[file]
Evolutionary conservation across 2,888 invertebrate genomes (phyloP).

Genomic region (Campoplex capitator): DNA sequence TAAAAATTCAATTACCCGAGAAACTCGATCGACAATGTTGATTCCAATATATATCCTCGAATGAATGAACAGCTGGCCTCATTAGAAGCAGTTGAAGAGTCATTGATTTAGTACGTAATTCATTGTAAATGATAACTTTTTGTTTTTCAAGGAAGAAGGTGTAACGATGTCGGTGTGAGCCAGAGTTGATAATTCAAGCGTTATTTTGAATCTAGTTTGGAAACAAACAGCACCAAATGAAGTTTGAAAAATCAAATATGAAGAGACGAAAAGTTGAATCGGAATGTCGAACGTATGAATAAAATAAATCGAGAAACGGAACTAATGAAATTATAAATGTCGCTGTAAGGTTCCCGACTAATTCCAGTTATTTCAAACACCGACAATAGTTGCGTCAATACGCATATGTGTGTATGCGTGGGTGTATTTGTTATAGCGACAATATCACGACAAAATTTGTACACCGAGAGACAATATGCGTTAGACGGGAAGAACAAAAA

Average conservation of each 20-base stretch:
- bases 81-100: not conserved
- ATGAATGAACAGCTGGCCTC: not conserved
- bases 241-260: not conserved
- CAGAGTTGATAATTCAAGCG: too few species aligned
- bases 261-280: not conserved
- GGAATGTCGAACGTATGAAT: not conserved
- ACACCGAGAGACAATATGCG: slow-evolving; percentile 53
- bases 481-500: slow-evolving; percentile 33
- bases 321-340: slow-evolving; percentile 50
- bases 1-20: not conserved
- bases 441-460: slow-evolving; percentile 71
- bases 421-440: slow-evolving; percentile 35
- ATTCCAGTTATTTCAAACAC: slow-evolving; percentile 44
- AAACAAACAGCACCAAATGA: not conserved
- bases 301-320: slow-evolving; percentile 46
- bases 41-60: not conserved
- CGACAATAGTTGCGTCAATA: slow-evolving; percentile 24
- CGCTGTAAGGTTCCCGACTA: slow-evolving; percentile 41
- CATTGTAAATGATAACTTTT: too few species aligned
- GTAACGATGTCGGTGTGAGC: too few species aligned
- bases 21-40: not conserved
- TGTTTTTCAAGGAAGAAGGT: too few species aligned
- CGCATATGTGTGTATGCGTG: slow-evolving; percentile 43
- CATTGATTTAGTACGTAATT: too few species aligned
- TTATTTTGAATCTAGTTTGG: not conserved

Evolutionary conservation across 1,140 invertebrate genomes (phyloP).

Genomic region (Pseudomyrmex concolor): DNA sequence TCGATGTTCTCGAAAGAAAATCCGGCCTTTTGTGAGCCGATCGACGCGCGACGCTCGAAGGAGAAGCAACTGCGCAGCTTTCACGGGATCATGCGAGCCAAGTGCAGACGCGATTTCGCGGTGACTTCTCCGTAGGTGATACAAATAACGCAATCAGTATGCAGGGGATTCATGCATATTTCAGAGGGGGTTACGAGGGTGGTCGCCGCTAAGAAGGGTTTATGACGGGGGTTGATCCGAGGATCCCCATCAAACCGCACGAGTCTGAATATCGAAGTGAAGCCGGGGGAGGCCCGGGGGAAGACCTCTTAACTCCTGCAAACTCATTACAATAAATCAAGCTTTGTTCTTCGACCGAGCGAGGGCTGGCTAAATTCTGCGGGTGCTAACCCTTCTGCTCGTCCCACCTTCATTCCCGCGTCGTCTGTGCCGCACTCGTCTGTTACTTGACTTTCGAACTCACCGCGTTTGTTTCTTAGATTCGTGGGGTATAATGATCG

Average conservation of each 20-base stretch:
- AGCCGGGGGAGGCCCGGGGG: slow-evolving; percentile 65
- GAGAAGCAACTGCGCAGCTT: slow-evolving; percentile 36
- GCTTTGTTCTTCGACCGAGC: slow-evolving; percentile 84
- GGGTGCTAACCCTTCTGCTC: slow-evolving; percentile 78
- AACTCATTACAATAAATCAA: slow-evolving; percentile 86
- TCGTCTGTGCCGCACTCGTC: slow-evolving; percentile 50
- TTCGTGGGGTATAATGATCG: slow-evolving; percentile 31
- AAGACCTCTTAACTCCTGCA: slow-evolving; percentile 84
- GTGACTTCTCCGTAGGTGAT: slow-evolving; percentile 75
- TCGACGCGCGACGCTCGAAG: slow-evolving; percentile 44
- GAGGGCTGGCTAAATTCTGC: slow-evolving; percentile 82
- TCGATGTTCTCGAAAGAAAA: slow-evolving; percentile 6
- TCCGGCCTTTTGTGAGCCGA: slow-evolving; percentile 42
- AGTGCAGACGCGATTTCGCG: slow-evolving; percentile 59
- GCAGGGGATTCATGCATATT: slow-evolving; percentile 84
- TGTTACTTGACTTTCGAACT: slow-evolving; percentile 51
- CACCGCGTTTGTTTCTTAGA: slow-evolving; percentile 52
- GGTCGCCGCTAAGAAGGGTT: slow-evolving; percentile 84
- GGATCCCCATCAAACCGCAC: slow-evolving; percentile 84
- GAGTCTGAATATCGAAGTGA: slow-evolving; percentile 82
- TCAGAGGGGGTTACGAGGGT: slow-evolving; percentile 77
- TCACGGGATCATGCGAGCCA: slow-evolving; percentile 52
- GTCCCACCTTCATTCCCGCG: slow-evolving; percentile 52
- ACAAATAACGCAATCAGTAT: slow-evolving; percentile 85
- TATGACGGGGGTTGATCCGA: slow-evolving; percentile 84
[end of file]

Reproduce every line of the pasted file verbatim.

Evolutionary conservation across 2,888 invertebrate genomes (phyloP).

Genomic region (Campoplex capitator): DNA sequence TAAAAATTCAATTACCCGAGAAACTCGATCGACAATGTTGATTCCAATATATATCCTCGAATGAATGAACAGCTGGCCTCATTAGAAGCAGTTGAAGAGTCATTGATTTAGTACGTAATTCATTGTAAATGATAACTTTTTGTTTTTCAAGGAAGAAGGTGTAACGATGTCGGTGTGAGCCAGAGTTGATAATTCAAGCGTTATTTTGAATCTAGTTTGGAAACAAACAGCACCAAATGAAGTTTGAAAAATCAAATATGAAGAGACGAAAAGTTGAATCGGAATGTCGAACGTATGAATAAAATAAATCGAGAAACGGAACTAATGAAATTATAAATGTCGCTGTAAGGTTCCCGACTAATTCCAGTTATTTCAAACACCGACAATAGTTGCGTCAATACGCATATGTGTGTATGCGTGGGTGTATTTGTTATAGCGACAATATCACGACAAAATTTGTACACCGAGAGACAATATGCGTTAGACGGGAAGAACAAAAA

Average conservation of each 20-base stretch:
- bases 81-100: not conserved
- ATGAATGAACAGCTGGCCTC: not conserved
- bases 241-260: not conserved
- CAGAGTTGATAATTCAAGCG: too few species aligned
- bases 261-280: not conserved
- GGAATGTCGAACGTATGAAT: not conserved
- ACACCGAGAGACAATATGCG: slow-evolving; percentile 53
- bases 481-500: slow-evolving; percentile 33
- bases 321-340: slow-evolving; percentile 50
- bases 1-20: not conserved
- bases 441-460: slow-evolving; percentile 71
- bases 421-440: slow-evolving; percentile 35
- ATTCCAGTTATTTCAAACAC: slow-evolving; percentile 44
- AAACAAACAGCACCAAATGA: not conserved
- bases 301-320: slow-evolving; percentile 46
- bases 41-60: not conserved
- CGACAATAGTTGCGTCAATA: slow-evolving; percentile 24
- CGCTGTAAGGTTCCCGACTA: slow-evolving; percentile 41
- CATTGTAAATGATAACTTTT: too few species aligned
- GTAACGATGTCGGTGTGAGC: too few species aligned
- bases 21-40: not conserved
- TGTTTTTCAAGGAAGAAGGT: too few species aligned
- CGCATATGTGTGTATGCGTG: slow-evolving; percentile 43
- CATTGATTTAGTACGTAATT: too few species aligned
- TTATTTTGAATCTAGTTTGG: not conserved

Evolutionary conservation across 1,140 invertebrate genomes (phyloP).

Genomic region (Pseudomyrmex concolor): DNA sequence TCGATGTTCTCGAAAGAAAATCCGGCCTTTTGTGAGCCGATCGACGCGCGACGCTCGAAGGAGAAGCAACTGCGCAGCTTTCACGGGATCATGCGAGCCAAGTGCAGACGCGATTTCGCGGTGACTTCTCCGTAGGTGATACAAATAACGCAATCAGTATGCAGGGGATTCATGCATATTTCAGAGGGGGTTACGAGGGTGGTCGCCGCTAAGAAGGGTTTATGACGGGGGTTGATCCGAGGATCCCCATCAAACCGCACGAGTCTGAATATCGAAGTGAAGCCGGGGGAGGCCCGGGGGAAGACCTCTTAACTCCTGCAAACTCATTACAATAAATCAAGCTTTGTTCTTCGACCGAGCGAGGGCTGGCTAAATTCTGCGGGTGCTAACCCTTCTGCTCGTCCCACCTTCATTCCCGCGTCGTCTGTGCCGCACTCGTCTGTTACTTGACTTTCGAACTCACCGCGTTTGTTTCTTAGATTCGTGGGGTATAATGATCG

Average conservation of each 20-base stretch:
- AGCCGGGGGAGGCCCGGGGG: slow-evolving; percentile 65
- GAGAAGCAACTGCGCAGCTT: slow-evolving; percentile 36
- GCTTTGTTCTTCGACCGAGC: slow-evolving; percentile 84
- GGGTGCTAACCCTTCTGCTC: slow-evolving; percentile 78
- AACTCATTACAATAAATCAA: slow-evolving; percentile 86
- TCGTCTGTGCCGCACTCGTC: slow-evolving; percentile 50
- TTCGTGGGGTATAATGATCG: slow-evolving; percentile 31
- AAGACCTCTTAACTCCTGCA: slow-evolving; percentile 84
- GTGACTTCTCCGTAGGTGAT: slow-evolving; percentile 75
- TCGACGCGCGACGCTCGAAG: slow-evolving; percentile 44
- GAGGGCTGGCTAAATTCTGC: slow-evolving; percentile 82
- TCGATGTTCTCGAAAGAAAA: slow-evolving; percentile 6
- TCCGGCCTTTTGTGAGCCGA: slow-evolving; percentile 42
- AGTGCAGACGCGATTTCGCG: slow-evolving; percentile 59
- GCAGGGGATTCATGCATATT: slow-evolving; percentile 84
- TGTTACTTGACTTTCGAACT: slow-evolving; percentile 51
- CACCGCGTTTGTTTCTTAGA: slow-evolving; percentile 52
- GGTCGCCGCTAAGAAGGGTT: slow-evolving; percentile 84
- GGATCCCCATCAAACCGCAC: slow-evolving; percentile 84
- GAGTCTGAATATCGAAGTGA: slow-evolving; percentile 82
- TCAGAGGGGGTTACGAGGGT: slow-evolving; percentile 77
- TCACGGGATCATGCGAGCCA: slow-evolving; percentile 52
- GTCCCACCTTCATTCCCGCG: slow-evolving; percentile 52
- ACAAATAACGCAATCAGTAT: slow-evolving; percentile 85
- TATGACGGGGGTTGATCCGA: slow-evolving; percentile 84